Angad and Tára by his side,
Again rose Hanumántried
Each mountain cavern, dark and deep,
And stony pass and wooded steep,
The lion's and the tiger's home,
By rushing torrents white with foam.
Then with new ardour, south and west,
O'er Vindhya's height the search they pressed.
The day prescribed was near and they
Still wandered on their weary way.
They reached the southern land beset
With woody mountains like a net.
At length a mighty cave they spied
That opened in a mountain's side.
Where many a verdant creeper grew
And o'er the mouth its tendrils threw.
Thence issued crane, and swan, and drake,
And trooping birds that love the lake.
The Vánarsed within to cool
Their fevered lips in spring or pool.
Vast was the cavern dark and dread,
Where not a ray of light was shed;
Yet not the more their eyesight failed,
Their courage sank or valour quailed.
On through the gloom the Vánarssed
With hunger, thirst, and toil distressed,
Poor helpless wanderers, sad, forlorn,
With wasted faces wan and worn.
At length, when life seemed lost for aye,
They saw a splendour as of day,
A wondrous forest, fair and bright,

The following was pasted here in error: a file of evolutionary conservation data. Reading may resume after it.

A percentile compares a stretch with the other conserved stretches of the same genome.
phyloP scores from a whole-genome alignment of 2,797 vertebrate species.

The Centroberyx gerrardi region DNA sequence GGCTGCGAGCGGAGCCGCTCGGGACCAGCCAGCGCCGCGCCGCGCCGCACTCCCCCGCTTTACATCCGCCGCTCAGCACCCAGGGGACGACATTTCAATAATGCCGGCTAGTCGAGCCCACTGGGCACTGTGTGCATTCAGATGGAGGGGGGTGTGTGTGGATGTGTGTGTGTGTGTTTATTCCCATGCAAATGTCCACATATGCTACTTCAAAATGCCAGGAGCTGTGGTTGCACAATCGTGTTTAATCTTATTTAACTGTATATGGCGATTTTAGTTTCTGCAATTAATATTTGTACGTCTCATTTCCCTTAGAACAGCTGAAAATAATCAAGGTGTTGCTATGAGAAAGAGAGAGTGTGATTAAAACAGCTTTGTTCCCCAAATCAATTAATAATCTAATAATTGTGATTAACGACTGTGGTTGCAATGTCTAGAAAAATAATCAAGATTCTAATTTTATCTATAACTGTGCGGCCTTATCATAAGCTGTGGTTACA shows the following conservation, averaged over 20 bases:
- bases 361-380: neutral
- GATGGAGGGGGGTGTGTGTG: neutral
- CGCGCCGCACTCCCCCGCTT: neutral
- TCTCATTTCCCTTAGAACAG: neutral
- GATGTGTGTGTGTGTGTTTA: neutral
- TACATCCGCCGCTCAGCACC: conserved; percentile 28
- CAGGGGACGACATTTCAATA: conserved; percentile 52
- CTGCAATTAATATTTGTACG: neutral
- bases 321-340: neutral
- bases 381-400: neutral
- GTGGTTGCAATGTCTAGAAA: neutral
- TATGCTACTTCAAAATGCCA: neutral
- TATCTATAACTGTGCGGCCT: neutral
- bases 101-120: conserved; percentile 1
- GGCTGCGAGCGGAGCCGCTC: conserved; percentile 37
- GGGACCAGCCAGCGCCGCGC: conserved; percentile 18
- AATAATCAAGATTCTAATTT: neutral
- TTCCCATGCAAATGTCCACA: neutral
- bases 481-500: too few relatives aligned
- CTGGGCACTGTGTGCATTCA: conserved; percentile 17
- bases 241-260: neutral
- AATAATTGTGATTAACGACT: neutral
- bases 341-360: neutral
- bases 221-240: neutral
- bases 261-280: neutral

Where golden trees shot flamy light.
And lotus-covered pools were there
With pleasant waters fresh and fair,
And streams their rippling currents rolled
By seats of silver and of gold.
Fair houses reared their stately height
Of burnished gold and lazulite,
And glorious was the lustre thrown
Through lattices of precious stone.
And there were flowers and fruit on stems
Of coral decked with rarest gems,
And emerald leaves on silver trees,
And honeycomb and golden bees.
Then as the Vánarser drew,
A holy woman met their view.
Around her form was duly tied
A garment of the blackdeer's hide. 1
Pure votaress she shone with light
Of fervent zeal and holy rite.
Then Hanumánre the rest
With reverent words the dame addressed:
'Who art thou? say: and who is lord
Of this vast cave with treasures stored?'